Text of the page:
‘Australians may well love their sport, but why don’t we delight in success elsewhere?‘ The Conversation, 6 September 2017
The Australian nation and nationalism, we often proclaim, began at Gallipoli. This is a nonsense, as that sets aside the previous 129 years of (white) history as nothing. But it’s a good story and it explains a key component of the warrior nation: tough, rugged, aggressive, competitive, resilient, essentially manly and matey.
We boast of our warrior participation in every major war since 1899, and in every modern Olympics since 1896 …
So, the question becomes: how do we define ourselves as a nation?
As progressive, liberal-minded democrats, and good colonists? No. We are so very much more conservative than progressive.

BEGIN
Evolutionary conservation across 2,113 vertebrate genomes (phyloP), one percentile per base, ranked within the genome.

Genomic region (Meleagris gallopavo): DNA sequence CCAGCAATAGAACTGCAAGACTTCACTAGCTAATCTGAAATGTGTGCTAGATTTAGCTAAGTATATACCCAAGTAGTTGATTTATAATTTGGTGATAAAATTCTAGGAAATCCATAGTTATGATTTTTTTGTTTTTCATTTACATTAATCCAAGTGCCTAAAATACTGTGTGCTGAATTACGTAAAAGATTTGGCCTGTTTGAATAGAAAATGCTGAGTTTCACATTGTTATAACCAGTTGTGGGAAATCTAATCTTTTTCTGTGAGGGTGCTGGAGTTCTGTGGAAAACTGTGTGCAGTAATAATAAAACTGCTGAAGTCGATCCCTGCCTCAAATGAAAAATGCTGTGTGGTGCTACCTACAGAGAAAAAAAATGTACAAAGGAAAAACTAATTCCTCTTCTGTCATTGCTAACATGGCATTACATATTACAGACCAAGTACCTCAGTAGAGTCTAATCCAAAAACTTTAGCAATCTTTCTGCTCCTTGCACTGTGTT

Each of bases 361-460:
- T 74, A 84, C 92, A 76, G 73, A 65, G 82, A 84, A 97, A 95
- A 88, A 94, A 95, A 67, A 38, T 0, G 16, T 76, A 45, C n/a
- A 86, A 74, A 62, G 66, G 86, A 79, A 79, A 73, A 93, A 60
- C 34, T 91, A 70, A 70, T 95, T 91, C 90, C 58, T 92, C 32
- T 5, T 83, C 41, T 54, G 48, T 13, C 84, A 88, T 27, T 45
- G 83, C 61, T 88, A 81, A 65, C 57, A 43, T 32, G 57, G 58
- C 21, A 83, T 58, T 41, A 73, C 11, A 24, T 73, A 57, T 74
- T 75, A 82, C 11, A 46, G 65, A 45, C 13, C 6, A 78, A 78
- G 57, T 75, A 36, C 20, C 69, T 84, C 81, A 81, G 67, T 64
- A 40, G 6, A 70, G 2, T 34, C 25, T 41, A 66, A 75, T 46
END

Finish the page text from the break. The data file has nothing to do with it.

As a cultured and civilised society? You’ll have to ask the Aborigines, immigrants, refugees, the homeless, the indigent, the aged and those on the poverty line about that.
As warriors? Yes, and yes again.
“ANZACkery” insists that we were only born out of the crucible of war at the start of the 20th century, and Olympism tells us that we “punch above our weight” compared to other nations, or we want to be seen that way.
We also spend untold millions in an effort to keep it that way, even if only for a transient moment. Oi, oi, oi.